MM: I am a screenwriter and director. Prior to that I was a magazine editor for a music magazine. As such I’ve worked primarily in areas where “sex sells.” Most popular music insists that having sex, often as much as possible, is not only fun and enjoyable, it is often a key to a woman’s equality. By this I mean that women are often considered equal to a man if they have casual sex without developing emotional attachments. Being risque is often associated with being sexy, as the listing of weekly Pop Top 20 charts will confirm. As a student in film school, many guest speakers would tell us the litmus test of deciding whether someone had “made it,” namely, “Women want to be like you and men want to f@#k you.” This does not mean that you have to sleep with every and anyone to be accepted; it suggests that one remember to use her sexuality as a tool, in addition to other talents, including writing, directing and producing.
AS: How do you manage to be “sex free” in your industry?
MM: Everything starts with a decision. Once you decide what you will and won’t do, you learn how to exist and thrive in any given setting.
AS: Regardless of the industries in which we work, we live in a culture in which being “sex-free” isn’t the norm. How can people who want to practice abstinence practice it regardless of what the world around them says?
MM: The first and most important reason is to decide what abstinence means for you. I believe sex, in its essence, is a fun, exciting and wonderful way to connect with another human being. If one chooses a sex-free lifestyle, the length of time is often based on that person. For some, particularly those guided by strong religious beliefs, it is until they are in a covenant relationship. For others who need healing from past relationships and/or may be in pursuit of a goal, it may be for a season until they can get a handle on whatever is preventing them from having fulfilling relationships and/or lives. It largely depends on the individual. Though I am a believer, I do not believe that the benefits of being sex free, which includes increased discernment, confidence, discipline, patience, and learning non-sexually based ways to show love, concern and consideration for a partner should be contained to the Christian community. Just as it’s widely agreed upon in society, whether one follows the Judeo-Christian tradition or not, that the Ten Commandments are a “good idea,” being sex free can work for anyone, regardless of religious affiliation or lack thereof.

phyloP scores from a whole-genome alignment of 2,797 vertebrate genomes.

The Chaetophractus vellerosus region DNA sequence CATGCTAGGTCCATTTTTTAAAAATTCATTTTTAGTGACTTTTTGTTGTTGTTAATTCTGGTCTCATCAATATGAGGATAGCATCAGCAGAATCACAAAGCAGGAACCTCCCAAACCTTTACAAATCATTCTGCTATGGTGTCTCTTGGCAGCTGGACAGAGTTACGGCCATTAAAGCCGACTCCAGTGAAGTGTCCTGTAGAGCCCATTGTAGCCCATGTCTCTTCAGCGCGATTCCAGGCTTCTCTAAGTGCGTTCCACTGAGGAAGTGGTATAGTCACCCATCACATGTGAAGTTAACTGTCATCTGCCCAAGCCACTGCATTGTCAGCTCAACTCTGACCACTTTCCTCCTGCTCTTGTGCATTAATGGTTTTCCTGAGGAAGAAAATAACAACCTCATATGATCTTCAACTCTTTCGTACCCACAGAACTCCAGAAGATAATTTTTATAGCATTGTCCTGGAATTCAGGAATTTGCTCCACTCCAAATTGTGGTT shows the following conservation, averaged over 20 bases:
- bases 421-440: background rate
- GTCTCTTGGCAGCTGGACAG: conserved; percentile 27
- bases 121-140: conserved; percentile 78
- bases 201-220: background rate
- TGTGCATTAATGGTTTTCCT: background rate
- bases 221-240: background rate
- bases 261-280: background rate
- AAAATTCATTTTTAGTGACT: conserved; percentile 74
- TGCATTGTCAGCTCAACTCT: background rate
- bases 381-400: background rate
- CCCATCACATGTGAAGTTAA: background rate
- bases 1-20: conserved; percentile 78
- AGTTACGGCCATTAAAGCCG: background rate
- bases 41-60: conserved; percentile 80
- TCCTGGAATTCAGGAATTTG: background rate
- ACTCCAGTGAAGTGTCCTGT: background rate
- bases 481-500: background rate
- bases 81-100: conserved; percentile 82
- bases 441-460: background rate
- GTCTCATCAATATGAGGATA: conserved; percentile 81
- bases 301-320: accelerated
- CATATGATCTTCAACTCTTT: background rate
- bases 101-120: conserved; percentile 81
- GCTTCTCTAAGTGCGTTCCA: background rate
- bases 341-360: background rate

AS: Is there anything I didn’t ask about, that you’d like to add about sex, abstinence, or relationships?
MM: One’s decision to become sex free, for whatever length of time one decides, is not easy, but it is worth it. Understand that tough days and nights will come. Do not run away from them nor deny them. Instead, allow them to strengthen you. As Romans 5: 3 – 4 encourages, “We can rejoice, too, when we run into problems and trials, for we know that they help us develop endurance. And endurance develops strength of character, and character strengthens our confident hope of salvation (NLT).”
– – – –
Sex Free: A (no so) Modern Approach to Dating and Relationhips is available in paperback for $9.99 and as a digital download for $5.99 at Amazon.com. Special autographed paperbacks are available for $9.99 at sexfreebook.com.
Click here to like Matthews’s book on Facebook.
Click here to follow Matthews on Twitter.
Click here to listen to Matthews, Lisa Marziali, and me on NPR’s Tell Me More.